The activities of the ENS3 are organized in four pillars.
- The higher education pillar concerns academic education. It comprises the contribution of JRC staff to academic courses, and special educational activities for students (summer schools and intersemester courses).Its key component is the grantholder and trainee programme through which students are hosted in the JRC nuclear facilities for periods varying from several months up to three years to acquire hands-on experience with nuclear materials.
- The vocational training pillar focuses on the training of young professionals in the nuclear sector, many of whom have no specific expertise in the nuclear domain when initially hired. This pillar is being developed with partners from the European GENTLE project (FP7 Fission Training Scheme) and with other educational institutions in Europe.
- The user access programme is the third pillar, which offers short-duration research opportunities (up to several weeks). Applicants can perform dedicated experiments on nuclear materials, or materials relevant to nuclear technology, that cannot be performed in the laboratories of the applicants..
- The information centre pillar is aimed at providing independent information about nuclear science and technology to the general public.
The JRC's Education and Training programme is developed with leading academic institutions in Europe, but also with other national and international organisations such as Bureau national de normalisation d’équipements nucléaires (BNEN ), European Nuclear Education Network (ENEN) , European Safeguards Research and Development Association (ESARDA) , Nuclear Energy Agency (NEA) or International Atomic Energy Agency (IAEA) .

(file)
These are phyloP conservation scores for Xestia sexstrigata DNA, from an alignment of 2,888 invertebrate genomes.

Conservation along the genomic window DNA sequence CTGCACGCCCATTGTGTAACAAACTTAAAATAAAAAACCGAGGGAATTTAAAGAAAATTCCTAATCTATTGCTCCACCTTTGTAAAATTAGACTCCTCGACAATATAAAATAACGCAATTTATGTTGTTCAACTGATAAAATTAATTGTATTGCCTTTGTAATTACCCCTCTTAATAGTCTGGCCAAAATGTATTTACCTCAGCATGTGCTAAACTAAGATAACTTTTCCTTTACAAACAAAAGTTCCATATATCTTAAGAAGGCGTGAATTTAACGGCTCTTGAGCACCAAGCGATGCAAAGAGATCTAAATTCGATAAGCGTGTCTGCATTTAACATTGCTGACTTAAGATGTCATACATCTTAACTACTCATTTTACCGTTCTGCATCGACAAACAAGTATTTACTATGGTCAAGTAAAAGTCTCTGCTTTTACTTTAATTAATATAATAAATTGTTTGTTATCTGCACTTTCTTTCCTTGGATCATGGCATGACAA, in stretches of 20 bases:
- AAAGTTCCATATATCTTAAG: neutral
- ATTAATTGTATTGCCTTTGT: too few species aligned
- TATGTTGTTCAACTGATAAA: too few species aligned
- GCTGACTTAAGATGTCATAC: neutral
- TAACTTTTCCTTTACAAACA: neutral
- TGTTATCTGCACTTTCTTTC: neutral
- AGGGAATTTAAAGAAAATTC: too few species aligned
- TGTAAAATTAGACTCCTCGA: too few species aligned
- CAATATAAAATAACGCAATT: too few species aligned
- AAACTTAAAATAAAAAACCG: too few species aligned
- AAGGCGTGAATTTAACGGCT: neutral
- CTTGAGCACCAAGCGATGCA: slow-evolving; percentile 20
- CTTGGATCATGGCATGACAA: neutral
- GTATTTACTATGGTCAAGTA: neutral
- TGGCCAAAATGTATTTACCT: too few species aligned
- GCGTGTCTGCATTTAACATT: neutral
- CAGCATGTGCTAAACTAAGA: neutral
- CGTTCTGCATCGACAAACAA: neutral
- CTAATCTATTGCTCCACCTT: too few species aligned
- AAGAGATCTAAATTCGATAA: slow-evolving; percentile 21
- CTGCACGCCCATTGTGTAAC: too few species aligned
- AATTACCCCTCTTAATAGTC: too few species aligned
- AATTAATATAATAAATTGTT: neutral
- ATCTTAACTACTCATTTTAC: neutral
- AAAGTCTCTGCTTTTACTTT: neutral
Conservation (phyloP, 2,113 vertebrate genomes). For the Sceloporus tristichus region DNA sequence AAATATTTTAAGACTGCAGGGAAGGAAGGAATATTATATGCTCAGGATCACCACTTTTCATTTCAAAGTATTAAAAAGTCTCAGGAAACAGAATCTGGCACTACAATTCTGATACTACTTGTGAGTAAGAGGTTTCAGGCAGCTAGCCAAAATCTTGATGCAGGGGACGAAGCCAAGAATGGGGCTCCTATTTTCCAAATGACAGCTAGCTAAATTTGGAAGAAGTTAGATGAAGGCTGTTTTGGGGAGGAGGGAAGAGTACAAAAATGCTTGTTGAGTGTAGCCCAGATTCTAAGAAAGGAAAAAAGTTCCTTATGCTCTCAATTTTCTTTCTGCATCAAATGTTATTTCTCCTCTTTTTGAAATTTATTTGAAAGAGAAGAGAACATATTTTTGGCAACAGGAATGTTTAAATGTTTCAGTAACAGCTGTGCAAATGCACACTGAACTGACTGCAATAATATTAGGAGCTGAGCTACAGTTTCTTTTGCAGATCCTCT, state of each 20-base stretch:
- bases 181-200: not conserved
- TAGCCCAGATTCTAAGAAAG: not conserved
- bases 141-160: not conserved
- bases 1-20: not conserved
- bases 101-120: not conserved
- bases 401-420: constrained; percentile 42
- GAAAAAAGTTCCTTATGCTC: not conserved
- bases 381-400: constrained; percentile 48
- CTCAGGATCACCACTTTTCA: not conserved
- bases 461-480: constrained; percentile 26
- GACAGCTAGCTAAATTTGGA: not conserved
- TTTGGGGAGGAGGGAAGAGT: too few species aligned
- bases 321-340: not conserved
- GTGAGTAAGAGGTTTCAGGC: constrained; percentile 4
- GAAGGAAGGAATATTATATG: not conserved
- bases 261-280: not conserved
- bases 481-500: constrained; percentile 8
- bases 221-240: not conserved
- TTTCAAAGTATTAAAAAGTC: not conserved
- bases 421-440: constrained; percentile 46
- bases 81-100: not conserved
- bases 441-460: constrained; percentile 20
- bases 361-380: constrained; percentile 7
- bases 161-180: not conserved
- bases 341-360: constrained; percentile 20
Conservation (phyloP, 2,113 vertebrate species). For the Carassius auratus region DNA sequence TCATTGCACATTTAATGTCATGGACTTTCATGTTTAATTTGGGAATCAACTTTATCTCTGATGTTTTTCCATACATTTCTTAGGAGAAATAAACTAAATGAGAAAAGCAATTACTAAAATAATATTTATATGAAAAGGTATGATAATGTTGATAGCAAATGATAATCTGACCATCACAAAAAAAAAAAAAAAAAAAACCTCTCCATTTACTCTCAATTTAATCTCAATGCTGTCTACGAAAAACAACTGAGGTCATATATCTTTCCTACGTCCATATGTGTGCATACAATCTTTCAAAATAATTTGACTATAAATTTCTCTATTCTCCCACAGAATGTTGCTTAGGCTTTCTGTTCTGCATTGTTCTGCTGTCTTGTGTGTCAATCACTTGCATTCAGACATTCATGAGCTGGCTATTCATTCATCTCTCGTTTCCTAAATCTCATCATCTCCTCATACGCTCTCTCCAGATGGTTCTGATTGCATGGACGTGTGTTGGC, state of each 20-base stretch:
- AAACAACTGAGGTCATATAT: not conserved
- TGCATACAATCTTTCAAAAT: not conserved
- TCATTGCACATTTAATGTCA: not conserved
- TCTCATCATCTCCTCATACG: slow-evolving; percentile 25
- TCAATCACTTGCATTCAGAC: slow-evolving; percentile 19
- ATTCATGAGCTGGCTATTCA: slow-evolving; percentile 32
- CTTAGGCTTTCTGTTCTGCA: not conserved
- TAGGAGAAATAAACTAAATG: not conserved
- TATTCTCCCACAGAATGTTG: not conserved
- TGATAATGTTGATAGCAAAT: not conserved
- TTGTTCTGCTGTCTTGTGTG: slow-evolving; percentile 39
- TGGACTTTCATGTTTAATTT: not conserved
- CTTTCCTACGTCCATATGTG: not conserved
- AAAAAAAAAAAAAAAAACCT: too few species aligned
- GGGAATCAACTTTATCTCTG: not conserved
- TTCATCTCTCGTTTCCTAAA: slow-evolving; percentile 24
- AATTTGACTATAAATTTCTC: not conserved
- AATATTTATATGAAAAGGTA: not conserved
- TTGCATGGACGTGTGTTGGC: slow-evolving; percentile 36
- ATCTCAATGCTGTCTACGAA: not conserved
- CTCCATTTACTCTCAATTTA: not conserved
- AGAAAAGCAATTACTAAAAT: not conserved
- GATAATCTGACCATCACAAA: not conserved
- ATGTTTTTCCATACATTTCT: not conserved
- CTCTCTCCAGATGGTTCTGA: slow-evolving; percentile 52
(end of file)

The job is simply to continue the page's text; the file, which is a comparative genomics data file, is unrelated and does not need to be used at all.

Draft Council conclusions on the need for skills in the nuclear field
Nuclear knowledge management tools
The JRC preserves and maintains JRC related nuclear safety knowledge, contributes to nuclear public opinion activities led by the Commission’s Directorate-General for Research and Innovation , creates modern nuclear training initiatives, collaborates with the International Atomic Energy Agency (IAEA) on nuclear safety knowledge management issues, as well as with the European Nuclear Education Network (ENEN) and national universities, etc. for which the JRC develops training and education material, specific to its scientific expertise.
The JRC operates and manages several websites that incorporate online tools in support of data and knowledge management in the domain of nuclear technology and safety.
The Online Data and Information Network (ODIN) is a portal for preserving scientific data and documentation. It provides access to online database applications for preserving and exchanging scientific data and documentation in the domain of energy research. For nuclear technology, there are databases for engineering alloys, nuclear fuels, and graphite, together with accompanying documentation.
The CAPTURE website manages and maintains state‑of‑the‑art reports, which are available or progressively consolidated in specific workshops through a dedicated method developed at the JRC for consolidation of knowledge.